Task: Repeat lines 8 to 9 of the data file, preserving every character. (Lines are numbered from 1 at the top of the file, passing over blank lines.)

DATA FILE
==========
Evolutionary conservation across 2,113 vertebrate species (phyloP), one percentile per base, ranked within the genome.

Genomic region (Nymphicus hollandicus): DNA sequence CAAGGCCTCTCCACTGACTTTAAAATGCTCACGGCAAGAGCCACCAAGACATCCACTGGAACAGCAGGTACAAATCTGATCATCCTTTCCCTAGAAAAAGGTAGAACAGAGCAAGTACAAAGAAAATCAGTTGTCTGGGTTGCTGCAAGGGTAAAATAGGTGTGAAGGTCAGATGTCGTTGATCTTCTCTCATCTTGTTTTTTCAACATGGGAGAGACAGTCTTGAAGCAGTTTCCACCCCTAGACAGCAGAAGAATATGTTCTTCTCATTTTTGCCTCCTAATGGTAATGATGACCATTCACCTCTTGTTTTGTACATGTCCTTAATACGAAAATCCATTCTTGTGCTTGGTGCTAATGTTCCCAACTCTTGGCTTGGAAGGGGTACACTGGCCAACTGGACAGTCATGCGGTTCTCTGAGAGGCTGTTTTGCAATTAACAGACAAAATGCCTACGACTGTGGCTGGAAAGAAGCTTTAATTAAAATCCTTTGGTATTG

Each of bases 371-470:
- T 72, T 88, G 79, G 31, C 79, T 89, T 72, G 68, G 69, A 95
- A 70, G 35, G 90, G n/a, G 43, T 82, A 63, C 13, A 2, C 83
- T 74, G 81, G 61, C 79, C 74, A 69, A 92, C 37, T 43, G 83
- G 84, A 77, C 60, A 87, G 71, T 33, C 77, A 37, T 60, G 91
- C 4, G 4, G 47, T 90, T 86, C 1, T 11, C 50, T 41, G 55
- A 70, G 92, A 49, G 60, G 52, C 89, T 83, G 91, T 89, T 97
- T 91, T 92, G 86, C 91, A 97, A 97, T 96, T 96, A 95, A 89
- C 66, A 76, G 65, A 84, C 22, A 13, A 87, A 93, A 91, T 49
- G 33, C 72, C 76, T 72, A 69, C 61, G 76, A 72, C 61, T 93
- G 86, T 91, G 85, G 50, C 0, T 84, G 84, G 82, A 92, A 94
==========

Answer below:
- C 4, G 4, G 47, T 90, T 86, C 1, T 11, C 50, T 41, G 55
- A 70, G 92, A 49, G 60, G 52, C 89, T 83, G 91, T 89, T 97